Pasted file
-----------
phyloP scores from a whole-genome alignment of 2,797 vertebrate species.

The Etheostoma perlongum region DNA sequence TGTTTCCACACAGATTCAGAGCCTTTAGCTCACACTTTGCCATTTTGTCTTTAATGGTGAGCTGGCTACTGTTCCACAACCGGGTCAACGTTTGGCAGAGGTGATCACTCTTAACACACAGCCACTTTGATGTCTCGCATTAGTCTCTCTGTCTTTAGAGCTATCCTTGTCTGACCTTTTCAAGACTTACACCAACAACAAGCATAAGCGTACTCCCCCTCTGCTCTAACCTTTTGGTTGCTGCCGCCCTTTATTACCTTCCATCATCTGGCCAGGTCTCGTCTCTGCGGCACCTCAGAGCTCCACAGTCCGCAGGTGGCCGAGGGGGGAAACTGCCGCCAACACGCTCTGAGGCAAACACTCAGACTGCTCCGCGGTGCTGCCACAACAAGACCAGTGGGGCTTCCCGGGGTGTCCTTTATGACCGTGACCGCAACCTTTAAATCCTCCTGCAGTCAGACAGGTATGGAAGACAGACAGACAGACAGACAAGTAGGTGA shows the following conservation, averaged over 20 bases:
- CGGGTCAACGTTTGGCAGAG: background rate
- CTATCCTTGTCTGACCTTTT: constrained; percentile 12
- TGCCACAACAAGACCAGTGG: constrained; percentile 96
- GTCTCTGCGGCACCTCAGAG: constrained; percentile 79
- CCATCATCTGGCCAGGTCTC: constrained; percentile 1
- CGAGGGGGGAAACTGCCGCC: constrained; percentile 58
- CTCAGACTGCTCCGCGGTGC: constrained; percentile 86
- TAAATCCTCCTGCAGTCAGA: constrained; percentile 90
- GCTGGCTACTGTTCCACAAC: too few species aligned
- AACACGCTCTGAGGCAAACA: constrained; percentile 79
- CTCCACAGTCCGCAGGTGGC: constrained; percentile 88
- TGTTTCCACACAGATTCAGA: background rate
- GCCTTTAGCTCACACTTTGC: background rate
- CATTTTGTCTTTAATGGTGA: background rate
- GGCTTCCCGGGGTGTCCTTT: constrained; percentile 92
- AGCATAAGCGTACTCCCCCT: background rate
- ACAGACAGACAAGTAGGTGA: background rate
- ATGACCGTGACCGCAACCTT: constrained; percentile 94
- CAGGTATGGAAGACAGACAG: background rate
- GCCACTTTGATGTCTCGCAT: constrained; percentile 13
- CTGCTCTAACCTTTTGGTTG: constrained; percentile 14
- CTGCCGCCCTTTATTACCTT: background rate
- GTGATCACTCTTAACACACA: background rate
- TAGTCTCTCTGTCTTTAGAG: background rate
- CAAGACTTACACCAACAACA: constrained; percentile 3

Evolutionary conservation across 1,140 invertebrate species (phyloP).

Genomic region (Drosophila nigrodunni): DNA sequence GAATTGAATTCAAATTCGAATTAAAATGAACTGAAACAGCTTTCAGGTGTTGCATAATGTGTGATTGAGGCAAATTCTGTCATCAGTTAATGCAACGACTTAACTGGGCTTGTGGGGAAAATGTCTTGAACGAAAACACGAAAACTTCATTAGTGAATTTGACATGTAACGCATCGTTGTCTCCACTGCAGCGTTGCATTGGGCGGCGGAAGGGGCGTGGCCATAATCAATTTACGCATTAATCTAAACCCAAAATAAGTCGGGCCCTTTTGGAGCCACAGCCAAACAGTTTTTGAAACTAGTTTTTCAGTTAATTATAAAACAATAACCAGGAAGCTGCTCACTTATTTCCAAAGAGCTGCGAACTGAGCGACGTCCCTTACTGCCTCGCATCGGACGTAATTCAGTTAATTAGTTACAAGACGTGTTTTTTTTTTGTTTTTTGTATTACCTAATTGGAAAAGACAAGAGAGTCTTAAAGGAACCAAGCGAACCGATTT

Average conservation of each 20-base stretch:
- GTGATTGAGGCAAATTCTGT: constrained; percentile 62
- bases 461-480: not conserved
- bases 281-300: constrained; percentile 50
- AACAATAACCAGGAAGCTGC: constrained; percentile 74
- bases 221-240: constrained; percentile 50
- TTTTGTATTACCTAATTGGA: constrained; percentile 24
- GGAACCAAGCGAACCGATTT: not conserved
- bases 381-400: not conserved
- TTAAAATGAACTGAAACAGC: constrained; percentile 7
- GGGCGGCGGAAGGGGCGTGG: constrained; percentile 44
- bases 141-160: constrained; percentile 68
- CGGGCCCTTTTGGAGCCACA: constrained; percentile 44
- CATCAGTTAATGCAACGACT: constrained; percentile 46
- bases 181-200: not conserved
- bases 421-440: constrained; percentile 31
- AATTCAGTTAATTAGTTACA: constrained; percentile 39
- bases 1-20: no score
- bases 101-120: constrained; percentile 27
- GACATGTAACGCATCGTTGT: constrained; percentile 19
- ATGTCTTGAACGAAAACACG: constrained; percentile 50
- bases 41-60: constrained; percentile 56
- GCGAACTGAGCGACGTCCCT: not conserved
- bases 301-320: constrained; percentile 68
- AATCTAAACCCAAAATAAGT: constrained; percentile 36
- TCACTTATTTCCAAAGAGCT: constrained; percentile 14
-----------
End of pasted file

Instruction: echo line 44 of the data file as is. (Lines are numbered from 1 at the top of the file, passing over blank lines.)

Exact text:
- bases 181-200: not conserved